Russia and the Return of Civilizations in the Near East – Part III

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By Dr. David Wurmser
January 21, 2020

In parts I and II of this series, we examined the rise of Russia’s foreign policy as a consequence of its belief in the rise of culture and civilization as the foundations for understanding the Middle East after the collapse of the Sykes-Picot state system, focusing on the three reemerging urban civilizations, the Byzantine, the Indo-Persian and Jewish. In this final part of the series, we will examine the two originally nomadic cultures and civilizations – the Ottoman and Arab – and the affect Russian strategy, based on this imagery, will have on its relations with the United States and its interests in the Middle East.

In the western corner of the Near East, Ottoman civilization occupies the Byzantine heartland. It is ultimately derived from the rise of Turkic nomads, and thus as it re-asserts its origins, it inherently reasserts the values of its Mongolian civilization welded onto the inherited urban civilization of Asia Minor, making it an urban-nomadic blend. That said, Arab and Ottoman Sunni cultures share some critically similar attributes having emerged from nomadic origins – especially the quest to seek safety, protection and fairness through a ruler and government defined around family, community and sect – rather than attributes derived from ancient Greece and Persia, who were defined around cities (polis).

If indeed the main architecture of the region reverts to older cultural-civilizational centers as the currently dominant force of the region, the Arab Sunnis appear to be slowly reverting to their 2000-year-old pattern of subjecting themselves to the dominance of great powers. What is fascinating is that the Arab world is more willingly plunging into this role than being forced into it. The hopeful age of Arab nationalism is dead, and Salafi attempts at resurrecting the original Khaliphate – the only genuinely still active attempt to resurrect Arab culture as a civilizational center of power – have stalled. The Arab world cannot hold its own nor is there an Arab power strong and vibrant enough to become the strong horse. Saudi Arabia tried to play that role, but it is increasingly clear it cannot persevere in this. In recent months, the trend is discernable: Saudi Arabia’s key allies, such as the UAE, are admitting Saudi Arabia is not up to the task. And Riyadh itself is seeking a protective umbrella. As it has since the rise of the Nabateans, with the brief exception of the first decades of Islam, the Arab world as a whole is still anchored to the quest for divining the strong horse with which to align in order to secure protection. It is thus dividing into camps as dependent allies of the great regional civilizational centers of power, seeking the protection of either the neo-Ottoman empire, Russia, Persia or even Israel. It is as if the long period of Ghassanid Arab politics two millennia ago, where the great divide between Rome, Byzantium, Abyssinia and Persia pulled apart nomadic Arabs into being proxies and pawns for their great power competitions.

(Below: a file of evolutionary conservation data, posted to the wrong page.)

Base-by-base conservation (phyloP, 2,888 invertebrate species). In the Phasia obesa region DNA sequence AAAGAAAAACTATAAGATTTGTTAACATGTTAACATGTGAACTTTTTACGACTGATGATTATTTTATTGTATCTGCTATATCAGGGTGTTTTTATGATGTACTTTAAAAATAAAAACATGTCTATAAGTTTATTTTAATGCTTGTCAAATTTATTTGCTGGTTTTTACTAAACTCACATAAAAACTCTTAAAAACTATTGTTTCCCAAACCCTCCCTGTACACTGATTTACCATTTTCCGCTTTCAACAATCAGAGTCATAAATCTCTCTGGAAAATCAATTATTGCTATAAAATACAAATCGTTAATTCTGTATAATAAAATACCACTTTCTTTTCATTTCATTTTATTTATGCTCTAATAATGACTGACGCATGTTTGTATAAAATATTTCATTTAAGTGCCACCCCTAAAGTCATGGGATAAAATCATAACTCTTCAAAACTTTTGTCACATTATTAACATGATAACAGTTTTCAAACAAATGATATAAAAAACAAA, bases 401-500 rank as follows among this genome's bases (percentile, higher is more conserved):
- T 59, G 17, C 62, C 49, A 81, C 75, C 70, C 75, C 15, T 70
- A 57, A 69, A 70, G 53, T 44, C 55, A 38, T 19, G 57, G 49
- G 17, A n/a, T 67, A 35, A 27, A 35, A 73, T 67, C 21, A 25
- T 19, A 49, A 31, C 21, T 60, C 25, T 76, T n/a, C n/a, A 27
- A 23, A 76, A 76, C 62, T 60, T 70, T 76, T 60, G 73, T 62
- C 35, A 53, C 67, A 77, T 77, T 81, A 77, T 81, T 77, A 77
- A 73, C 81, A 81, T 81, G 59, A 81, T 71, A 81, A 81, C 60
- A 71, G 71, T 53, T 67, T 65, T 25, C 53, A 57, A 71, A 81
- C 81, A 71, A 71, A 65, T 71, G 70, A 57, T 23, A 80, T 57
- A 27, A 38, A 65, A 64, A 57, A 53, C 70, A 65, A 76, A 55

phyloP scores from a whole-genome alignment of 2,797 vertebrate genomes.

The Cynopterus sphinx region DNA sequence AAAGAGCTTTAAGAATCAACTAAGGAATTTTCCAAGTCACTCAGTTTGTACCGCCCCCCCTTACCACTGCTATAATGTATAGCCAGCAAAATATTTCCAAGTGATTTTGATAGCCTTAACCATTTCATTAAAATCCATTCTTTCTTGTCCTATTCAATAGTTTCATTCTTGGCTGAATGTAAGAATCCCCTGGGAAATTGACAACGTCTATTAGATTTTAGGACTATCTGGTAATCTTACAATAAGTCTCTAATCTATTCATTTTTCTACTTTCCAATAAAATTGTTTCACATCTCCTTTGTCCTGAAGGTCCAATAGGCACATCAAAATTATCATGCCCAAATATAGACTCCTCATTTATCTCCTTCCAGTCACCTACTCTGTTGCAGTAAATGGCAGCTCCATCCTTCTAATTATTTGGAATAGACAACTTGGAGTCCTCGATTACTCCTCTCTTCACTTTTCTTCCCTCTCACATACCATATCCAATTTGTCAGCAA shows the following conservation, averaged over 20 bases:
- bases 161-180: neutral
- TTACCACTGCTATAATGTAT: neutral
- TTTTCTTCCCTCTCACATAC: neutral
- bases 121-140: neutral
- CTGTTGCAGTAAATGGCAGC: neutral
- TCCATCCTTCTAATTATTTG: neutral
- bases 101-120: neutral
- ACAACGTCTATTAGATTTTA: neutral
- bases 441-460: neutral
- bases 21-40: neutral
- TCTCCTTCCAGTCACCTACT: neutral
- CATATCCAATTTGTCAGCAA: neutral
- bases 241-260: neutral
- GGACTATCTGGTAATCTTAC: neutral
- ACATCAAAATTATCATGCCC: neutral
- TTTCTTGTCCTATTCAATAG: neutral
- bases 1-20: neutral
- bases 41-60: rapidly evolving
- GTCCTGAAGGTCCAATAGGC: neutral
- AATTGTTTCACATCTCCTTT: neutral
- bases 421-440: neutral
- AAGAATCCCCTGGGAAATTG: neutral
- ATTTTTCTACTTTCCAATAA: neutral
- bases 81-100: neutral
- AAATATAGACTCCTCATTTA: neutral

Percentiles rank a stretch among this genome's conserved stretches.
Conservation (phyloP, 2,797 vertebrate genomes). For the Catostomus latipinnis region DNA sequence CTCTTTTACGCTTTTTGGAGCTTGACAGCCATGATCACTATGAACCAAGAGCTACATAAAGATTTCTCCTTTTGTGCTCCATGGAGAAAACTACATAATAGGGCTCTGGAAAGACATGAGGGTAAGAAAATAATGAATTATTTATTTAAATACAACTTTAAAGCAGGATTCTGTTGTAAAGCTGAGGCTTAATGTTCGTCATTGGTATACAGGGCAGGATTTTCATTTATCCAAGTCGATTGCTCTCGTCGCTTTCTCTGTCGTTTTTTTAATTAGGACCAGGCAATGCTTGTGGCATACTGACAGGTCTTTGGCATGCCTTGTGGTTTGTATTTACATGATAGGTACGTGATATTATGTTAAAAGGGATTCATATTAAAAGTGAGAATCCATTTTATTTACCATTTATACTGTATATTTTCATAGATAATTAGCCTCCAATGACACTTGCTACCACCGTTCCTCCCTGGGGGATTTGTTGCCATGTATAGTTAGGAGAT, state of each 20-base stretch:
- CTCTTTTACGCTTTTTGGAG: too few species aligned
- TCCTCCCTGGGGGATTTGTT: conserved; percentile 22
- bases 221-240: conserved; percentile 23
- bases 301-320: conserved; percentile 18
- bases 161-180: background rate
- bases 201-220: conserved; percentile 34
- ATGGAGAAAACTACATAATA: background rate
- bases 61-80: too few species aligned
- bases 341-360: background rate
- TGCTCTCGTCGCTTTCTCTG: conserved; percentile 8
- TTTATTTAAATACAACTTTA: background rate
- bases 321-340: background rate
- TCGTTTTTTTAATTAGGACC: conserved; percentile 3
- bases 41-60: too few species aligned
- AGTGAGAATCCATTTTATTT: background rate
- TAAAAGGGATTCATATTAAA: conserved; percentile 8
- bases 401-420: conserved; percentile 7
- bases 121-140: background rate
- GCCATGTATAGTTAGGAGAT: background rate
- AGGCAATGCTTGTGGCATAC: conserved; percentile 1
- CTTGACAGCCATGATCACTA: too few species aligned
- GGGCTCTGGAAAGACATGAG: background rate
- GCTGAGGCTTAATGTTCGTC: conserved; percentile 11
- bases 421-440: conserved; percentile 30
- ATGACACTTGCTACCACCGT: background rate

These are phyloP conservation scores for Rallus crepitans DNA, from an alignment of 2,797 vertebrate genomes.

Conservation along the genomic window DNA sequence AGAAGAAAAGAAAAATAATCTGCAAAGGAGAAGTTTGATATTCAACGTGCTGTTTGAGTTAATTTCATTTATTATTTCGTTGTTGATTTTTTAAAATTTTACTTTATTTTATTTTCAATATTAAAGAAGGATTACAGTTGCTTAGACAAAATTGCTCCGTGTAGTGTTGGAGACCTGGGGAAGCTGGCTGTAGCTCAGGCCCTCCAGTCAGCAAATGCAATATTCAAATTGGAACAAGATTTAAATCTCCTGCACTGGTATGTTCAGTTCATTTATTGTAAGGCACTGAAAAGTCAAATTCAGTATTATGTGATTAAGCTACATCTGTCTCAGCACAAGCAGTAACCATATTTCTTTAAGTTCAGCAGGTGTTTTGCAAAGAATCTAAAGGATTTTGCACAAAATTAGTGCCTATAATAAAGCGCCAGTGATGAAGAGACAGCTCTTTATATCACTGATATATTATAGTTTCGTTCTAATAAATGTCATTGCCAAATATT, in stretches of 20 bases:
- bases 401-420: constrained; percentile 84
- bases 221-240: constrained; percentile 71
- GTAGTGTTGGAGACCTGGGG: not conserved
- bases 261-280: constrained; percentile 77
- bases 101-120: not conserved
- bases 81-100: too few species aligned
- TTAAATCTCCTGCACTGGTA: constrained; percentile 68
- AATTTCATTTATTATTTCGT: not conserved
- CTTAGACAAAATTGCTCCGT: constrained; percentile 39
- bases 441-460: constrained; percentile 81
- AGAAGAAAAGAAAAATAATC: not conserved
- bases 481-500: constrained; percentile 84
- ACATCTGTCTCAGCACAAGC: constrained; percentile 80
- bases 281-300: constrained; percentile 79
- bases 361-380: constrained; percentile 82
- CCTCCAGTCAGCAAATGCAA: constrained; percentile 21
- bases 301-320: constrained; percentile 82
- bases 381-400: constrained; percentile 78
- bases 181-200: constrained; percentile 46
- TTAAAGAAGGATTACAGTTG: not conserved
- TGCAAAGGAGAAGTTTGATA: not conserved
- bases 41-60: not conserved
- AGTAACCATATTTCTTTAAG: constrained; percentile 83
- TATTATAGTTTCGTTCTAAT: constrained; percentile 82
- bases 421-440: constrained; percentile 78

The power against which many of the Arab nations seek protection is increasingly the neo-Ottoman empire in addition to Iran, as a recent map in Saudi Arabia’s al-Watan paper showed (which portrayed both Turkey and Iran as Octipodes with tentacles equally threatening Israel, Egypt and Saudi Arabia). Ironically, the remnant Arab nationalist elite, whose ancestral families attained elevated status from their roles as local Arab, Turkish-vassals a century ago, are now aligning with Persian Gulf royal families in descending into an increasingly bitter struggle against the neo-Ottoman empire under Erdogan. Unable to turn to Persia for help, they turn to whom they must: Israel. Israel thus seems to be enjoying a bit of an attenuated honeymoon at the moment with some of its Arab neighbors. In this context, Israel remains largely introverted but is accidentally stumbling into the role of protector without even realizing it. Israel, however, remains entirely oblivious to this vast regional re-arrangement.